The National Day of Prayer is held annually in the United States on the first Thursday of May.
Letter to Pastors
I want to reaffirm and give a clear, consistent call to every pastor regarding the place of prayer in public worship services in the church. Today, I want to lift up a specific and significant way to do this.
Let’s Return to the Pastoral Prayer
Prayer led by the pastor of the church used to be a normal part of worship services. What was deemed in the past as a part of public worship, has now been minimized, eliminated, or delegated. This is not acceptable or good for the church.
There are several examples in the Scriptures where spiritual leaders called out to God in prayer before the people of God. Their prayers were passionate, from the heart, and meaningful. Prayers offered by the pastor of the church during worship services should be the same way.Ronnie_Floyd_Praying_Sm.png
The Place of Prayer in Public Worship Services
Prayer by the pastor should be one of the highest moments in public worship services. As the spiritual leader of the church, the pastor is standing in the gap, calling out to God in prayer for the church. This moment of public intercession can be absolutely powerful.
I would like to suggest these things for consideration:
The pastor needs to set the context for this prayer moment. He can do this before or after asking the congregation to bow their heads, preparing to pray. Setting the stage for this moment needs to be an important part of worship planning.
The timing for the pastoral prayer is very important. Personally, I like to set it just before the offering is received, prior to the final song before the message. Many times, the previous song can help me set the context and the moment. Not only is the timing important, but the amount of time allocated for the prayer is important. Allocate enough time for a four to five-minute prayer led by the pastor. Having latitude to follow the Spirit of God is key in any worship service. If we are not careful, we are going to schedule God right out of our public worship services in the church.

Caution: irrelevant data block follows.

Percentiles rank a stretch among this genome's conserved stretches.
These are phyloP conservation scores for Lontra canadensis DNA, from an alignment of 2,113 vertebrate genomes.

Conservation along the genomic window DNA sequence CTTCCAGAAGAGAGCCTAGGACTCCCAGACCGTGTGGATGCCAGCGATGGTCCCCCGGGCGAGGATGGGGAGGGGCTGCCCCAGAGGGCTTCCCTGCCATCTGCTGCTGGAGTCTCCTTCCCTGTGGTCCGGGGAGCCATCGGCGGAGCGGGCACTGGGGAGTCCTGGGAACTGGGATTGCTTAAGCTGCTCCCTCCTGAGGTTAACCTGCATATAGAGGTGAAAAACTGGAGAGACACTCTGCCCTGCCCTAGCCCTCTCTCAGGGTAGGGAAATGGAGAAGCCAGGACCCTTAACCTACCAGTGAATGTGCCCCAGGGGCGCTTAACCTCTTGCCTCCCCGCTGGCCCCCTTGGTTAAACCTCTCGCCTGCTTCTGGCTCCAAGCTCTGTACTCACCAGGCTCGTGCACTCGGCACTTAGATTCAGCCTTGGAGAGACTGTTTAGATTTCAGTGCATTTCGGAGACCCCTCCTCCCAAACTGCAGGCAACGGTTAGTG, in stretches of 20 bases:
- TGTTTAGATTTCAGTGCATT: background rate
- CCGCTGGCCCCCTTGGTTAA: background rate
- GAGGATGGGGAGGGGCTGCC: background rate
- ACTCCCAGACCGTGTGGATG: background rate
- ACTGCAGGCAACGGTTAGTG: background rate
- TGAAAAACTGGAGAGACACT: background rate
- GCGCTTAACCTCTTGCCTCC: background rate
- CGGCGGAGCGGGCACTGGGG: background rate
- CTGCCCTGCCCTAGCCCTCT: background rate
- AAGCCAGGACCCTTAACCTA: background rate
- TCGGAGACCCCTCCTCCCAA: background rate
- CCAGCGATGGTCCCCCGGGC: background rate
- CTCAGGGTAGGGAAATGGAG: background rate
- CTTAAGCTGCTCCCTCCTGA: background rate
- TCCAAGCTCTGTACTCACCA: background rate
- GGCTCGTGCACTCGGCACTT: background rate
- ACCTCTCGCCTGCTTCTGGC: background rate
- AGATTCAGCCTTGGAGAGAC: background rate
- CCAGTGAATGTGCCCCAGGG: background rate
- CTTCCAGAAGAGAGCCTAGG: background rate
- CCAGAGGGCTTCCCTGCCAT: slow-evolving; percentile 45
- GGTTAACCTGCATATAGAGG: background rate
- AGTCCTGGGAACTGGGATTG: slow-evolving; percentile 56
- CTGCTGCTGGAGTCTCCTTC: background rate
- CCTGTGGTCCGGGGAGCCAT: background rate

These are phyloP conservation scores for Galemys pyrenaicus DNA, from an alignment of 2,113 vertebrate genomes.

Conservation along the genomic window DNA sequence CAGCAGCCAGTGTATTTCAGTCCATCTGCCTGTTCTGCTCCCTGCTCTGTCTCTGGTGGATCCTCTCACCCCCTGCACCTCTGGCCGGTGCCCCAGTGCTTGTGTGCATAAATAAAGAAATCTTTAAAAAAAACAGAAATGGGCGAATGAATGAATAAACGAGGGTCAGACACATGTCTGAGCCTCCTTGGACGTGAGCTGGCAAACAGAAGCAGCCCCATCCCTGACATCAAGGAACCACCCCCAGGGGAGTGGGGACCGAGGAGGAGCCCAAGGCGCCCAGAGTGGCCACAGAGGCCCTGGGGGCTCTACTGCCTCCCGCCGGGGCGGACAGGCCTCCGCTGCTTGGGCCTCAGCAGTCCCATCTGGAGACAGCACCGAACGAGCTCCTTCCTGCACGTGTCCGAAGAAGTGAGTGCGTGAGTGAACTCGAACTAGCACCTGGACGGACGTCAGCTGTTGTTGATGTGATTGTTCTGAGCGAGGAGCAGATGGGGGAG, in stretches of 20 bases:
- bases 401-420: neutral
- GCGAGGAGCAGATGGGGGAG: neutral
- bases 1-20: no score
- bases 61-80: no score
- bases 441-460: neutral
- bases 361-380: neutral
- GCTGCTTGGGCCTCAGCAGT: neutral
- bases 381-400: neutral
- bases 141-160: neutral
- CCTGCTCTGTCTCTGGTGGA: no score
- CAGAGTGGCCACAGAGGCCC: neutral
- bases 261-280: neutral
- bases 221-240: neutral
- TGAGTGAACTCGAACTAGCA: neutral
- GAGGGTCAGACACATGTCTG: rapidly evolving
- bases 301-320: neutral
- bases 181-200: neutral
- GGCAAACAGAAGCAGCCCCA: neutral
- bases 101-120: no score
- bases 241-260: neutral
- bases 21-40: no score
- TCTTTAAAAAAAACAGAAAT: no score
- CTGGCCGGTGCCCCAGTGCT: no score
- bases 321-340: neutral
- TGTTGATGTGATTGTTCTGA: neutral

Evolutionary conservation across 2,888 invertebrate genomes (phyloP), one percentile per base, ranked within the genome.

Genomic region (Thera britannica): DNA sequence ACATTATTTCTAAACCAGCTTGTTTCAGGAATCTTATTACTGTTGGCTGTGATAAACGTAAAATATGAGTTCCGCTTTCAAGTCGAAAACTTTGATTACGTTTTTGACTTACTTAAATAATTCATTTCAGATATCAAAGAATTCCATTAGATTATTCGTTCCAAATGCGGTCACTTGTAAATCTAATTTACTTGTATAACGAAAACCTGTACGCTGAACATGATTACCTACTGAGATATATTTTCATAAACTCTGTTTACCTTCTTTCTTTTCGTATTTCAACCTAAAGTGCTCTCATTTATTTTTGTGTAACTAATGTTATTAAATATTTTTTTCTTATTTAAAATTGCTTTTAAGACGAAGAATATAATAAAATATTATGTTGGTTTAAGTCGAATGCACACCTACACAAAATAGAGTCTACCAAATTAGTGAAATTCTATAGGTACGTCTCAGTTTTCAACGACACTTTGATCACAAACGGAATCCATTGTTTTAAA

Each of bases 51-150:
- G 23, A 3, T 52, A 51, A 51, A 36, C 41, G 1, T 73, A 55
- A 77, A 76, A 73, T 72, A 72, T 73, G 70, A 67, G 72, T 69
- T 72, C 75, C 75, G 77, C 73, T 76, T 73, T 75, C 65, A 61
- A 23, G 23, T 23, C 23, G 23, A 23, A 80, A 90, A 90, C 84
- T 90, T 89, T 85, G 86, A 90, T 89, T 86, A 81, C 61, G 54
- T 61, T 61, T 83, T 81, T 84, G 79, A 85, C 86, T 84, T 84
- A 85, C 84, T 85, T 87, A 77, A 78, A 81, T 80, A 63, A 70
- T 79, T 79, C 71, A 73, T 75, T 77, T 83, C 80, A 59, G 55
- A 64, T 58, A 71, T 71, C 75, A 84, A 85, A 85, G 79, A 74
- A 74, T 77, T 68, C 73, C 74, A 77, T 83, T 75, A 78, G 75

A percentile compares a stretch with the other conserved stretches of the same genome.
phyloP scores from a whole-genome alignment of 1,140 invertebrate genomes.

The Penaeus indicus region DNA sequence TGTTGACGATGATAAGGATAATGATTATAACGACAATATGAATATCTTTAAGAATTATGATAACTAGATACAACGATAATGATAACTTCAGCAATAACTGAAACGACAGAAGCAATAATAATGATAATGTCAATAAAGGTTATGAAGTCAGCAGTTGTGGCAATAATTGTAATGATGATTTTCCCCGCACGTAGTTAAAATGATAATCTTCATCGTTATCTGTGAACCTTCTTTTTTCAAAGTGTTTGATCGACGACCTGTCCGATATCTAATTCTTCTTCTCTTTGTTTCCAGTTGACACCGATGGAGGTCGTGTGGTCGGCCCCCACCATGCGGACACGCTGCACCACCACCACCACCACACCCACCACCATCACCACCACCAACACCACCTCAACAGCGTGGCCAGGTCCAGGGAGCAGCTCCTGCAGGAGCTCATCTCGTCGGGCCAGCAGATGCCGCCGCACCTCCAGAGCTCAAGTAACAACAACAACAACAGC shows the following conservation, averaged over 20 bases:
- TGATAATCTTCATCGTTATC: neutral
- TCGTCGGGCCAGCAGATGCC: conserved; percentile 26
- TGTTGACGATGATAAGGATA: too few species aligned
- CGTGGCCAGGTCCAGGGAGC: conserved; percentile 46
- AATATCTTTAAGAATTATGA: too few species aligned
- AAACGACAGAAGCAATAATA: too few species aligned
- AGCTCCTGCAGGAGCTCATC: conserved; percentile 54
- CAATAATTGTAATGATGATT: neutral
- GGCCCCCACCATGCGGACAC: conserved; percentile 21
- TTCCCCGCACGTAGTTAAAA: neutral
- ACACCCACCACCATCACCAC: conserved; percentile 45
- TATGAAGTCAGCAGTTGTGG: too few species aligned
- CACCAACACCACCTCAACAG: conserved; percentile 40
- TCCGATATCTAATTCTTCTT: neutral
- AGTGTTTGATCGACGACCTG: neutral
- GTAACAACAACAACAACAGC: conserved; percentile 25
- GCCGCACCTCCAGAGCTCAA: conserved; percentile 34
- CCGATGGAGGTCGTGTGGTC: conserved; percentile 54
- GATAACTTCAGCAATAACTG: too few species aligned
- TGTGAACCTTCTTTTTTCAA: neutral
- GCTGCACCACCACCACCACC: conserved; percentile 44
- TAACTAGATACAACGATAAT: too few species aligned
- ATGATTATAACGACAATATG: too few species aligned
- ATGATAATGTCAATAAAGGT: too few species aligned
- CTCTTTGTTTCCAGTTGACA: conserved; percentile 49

Teach your people how to agree in prayer with you. As pastor, they need to be engaged with you while you are praying. They do not need to just be listening in, but involved with you in prayer. They can agree with you verbally while you pray. As we turn the church house into a house of prayer for the nations, people need to become involved as you pray.
While the pastoral prayer is determined to happen within a set time or to help create an atmosphere, what the pastor prays about should be planned as well. This is very important. The pastor needs to set this in his planning, so he can go forward that moment with purpose. If this is not planned, it can become meaningless and disconnected. The pastor can even list the topics of prayer to the people before the prayer begins.
When the pastoral prayer occurs, after setting the context in the best timing within the public worship service, and after planning for this moment, the pastor should pray with a strong conviction. A conviction is not just something that you have in your heart, it something that has you. Convictional prayer will illustrate to the people that you pray because you believe in it, and it really matters. It does work and it does matter, so pray with conviction.
When the pastor prays before the church in a public worship service, he needs to pray passionately. The people will become passionate in their prayers when they see modeled before them a pastor who prays with passion. Never should we be afraid to have our emotions involved while we are praying, from enthusiasm to expectation, to weeping, and perhaps even shouting. Regardless, be authentic, but make sure you are passionate.
National and Global